During the Holocaust, the men, women, and children subjected to the horrors of the Nazis were not only deprived of adequate food, shelter, and sanitary living conditions, they were also deprived of education, of any glimpse of the world beyond the wooden barracks, of any way to grow and develop in mind and spirit. Friedl Dicker Brandeis was an Austrian art teacher ordered to the Terezin Ghetto in 1942. There she set up an underground art program, encouraging the hundreds of children who lived on the verge of hopelessness to look beyond the horrors of their present situation, helping them to remember their pasts and dream of their futures. In their one tiny escape from their reality of life, the kids drew pictures on cardboard boxes, composed poems, and produced plays. Brandeis’s work was the foundation of modern “art therapy,” teaching the children to keep their spirits alive even while their bodies fell victim to hunger and disease. On October 6, 1944, the Terezin Ghetto was liquefied and Brandeis was packed into a cattle car and deported to Aushwitz. She later died in Birkenau, along with many of her former students (Lane).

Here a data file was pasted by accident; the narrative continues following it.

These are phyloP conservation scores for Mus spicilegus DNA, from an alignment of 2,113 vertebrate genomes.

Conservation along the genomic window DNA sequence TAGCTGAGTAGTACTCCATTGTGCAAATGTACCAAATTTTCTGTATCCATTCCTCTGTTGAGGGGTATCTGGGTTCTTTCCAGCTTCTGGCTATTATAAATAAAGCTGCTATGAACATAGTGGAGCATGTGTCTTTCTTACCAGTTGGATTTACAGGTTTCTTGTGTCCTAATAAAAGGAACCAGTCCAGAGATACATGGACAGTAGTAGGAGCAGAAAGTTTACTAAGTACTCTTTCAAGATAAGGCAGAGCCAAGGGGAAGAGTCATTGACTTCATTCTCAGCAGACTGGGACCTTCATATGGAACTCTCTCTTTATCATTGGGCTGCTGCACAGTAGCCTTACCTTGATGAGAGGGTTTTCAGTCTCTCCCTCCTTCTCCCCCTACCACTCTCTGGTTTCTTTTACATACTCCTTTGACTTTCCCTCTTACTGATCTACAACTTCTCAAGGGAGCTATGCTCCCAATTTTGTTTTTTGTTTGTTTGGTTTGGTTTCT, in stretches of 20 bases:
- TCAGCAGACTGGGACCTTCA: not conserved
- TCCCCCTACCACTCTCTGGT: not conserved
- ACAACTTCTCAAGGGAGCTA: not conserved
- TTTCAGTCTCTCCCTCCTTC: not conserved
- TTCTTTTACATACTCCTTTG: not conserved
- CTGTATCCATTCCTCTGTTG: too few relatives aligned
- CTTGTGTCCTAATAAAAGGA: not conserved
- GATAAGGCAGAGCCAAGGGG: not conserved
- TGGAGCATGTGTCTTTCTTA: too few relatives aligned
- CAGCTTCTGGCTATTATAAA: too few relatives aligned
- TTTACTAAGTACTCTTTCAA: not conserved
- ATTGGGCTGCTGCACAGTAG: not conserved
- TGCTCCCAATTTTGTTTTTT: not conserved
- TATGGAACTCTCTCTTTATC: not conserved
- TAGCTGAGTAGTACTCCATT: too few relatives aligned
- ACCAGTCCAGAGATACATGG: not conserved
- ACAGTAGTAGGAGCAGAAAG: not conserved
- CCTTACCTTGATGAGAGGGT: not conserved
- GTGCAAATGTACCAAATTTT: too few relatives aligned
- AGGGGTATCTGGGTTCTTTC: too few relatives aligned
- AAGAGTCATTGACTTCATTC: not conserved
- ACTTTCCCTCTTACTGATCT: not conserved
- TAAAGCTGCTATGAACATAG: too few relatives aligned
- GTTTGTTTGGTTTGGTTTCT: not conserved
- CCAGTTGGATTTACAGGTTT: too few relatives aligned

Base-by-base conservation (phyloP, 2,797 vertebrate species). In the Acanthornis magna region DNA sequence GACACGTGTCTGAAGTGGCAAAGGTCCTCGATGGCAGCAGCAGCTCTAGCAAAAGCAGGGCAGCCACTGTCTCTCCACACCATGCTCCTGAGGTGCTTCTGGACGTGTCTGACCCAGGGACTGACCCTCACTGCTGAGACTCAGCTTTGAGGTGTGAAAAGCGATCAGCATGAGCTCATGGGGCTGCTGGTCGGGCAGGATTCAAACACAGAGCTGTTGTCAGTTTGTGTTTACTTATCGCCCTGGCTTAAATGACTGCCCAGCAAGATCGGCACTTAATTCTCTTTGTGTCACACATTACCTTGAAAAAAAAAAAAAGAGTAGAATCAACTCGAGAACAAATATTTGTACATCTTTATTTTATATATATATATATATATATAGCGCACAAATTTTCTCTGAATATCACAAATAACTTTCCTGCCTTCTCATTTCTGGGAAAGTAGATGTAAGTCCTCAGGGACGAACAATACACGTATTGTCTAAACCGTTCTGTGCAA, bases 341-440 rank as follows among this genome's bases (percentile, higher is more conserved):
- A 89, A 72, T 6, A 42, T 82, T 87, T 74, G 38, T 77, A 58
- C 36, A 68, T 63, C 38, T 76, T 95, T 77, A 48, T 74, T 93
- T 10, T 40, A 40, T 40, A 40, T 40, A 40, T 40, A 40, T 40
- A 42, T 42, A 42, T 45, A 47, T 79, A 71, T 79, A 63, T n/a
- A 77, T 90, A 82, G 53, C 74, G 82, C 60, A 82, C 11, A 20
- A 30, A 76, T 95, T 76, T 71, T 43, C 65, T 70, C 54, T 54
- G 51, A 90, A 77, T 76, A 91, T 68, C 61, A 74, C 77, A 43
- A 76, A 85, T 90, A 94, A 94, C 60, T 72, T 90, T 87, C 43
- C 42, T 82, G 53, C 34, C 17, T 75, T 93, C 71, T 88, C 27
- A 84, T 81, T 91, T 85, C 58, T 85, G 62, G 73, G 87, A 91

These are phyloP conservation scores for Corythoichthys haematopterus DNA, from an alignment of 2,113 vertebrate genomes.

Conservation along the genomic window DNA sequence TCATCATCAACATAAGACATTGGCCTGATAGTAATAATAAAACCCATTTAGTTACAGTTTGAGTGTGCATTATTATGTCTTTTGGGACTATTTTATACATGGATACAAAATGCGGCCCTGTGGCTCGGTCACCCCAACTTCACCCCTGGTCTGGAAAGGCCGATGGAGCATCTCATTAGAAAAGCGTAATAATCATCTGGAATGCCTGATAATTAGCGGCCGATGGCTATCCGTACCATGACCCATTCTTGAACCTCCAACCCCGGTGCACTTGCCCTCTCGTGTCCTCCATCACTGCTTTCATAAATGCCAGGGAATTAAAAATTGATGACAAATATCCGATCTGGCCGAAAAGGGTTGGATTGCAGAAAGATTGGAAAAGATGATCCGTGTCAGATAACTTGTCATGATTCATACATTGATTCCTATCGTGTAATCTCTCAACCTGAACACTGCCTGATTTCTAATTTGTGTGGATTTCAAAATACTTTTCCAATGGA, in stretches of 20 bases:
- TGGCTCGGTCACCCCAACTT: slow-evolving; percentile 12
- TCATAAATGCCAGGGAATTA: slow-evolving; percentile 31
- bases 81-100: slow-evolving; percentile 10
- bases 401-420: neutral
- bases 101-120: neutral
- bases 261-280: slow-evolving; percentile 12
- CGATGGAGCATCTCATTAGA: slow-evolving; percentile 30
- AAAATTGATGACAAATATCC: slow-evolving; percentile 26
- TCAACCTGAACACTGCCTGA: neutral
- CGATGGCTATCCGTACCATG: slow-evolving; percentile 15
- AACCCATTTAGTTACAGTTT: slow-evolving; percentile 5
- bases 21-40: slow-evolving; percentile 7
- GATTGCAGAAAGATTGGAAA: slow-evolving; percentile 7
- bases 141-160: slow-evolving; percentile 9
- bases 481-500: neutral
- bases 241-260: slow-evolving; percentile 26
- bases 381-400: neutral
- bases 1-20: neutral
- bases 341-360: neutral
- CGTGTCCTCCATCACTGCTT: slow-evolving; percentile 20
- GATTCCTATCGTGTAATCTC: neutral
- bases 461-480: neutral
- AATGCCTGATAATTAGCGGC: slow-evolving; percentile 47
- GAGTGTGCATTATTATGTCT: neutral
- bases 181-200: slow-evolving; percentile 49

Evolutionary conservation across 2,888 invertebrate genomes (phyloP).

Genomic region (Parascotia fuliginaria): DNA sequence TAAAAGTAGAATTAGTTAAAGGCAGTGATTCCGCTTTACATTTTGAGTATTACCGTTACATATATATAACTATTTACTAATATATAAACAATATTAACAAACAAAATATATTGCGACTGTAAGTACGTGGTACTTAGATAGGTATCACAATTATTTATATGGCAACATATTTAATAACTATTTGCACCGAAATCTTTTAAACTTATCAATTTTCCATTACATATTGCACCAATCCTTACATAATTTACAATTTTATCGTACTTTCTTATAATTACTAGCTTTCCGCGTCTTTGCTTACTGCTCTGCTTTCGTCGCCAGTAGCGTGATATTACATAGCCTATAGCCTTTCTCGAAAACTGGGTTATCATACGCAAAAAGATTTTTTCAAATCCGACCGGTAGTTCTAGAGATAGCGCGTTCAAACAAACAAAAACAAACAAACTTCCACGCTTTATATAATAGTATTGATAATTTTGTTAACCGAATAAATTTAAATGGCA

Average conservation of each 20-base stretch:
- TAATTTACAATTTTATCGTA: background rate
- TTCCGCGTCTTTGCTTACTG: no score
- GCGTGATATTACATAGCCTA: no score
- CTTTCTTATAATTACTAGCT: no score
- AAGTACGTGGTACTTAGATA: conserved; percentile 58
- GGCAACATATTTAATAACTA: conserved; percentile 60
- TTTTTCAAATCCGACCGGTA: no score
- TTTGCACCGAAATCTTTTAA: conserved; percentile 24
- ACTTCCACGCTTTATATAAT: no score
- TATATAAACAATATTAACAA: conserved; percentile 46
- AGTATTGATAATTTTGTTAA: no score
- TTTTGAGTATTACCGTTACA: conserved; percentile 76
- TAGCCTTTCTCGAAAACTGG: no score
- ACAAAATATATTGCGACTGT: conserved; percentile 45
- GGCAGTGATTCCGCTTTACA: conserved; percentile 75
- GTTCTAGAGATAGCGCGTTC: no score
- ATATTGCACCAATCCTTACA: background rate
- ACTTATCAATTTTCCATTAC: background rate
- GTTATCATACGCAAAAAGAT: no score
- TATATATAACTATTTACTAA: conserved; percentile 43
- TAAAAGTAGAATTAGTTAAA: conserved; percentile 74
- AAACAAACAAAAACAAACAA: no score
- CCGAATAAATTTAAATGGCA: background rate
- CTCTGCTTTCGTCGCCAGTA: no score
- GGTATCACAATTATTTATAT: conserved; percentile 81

While only a few of Friedl Dicker Brandeis’s children survived the Holocaust, the spirits of many live on. Before leaving for Aushwitz, Brandeis packed two suitcases with over four thousand of the children’s drawings and poems and hid them in the Terezin Ghetto. The suitcases were found when the ghetto was liberated after the end of the Nazi occupation and the works were published in the book I Never Saw Another Butterfly in 1959 (Jessop). Friedl Dicker Brandeis did not survive the Holocaust, but her spirit of bravery and determination in the face of the most dire of circumstances exists still today, reincarnated through the artworks of her students.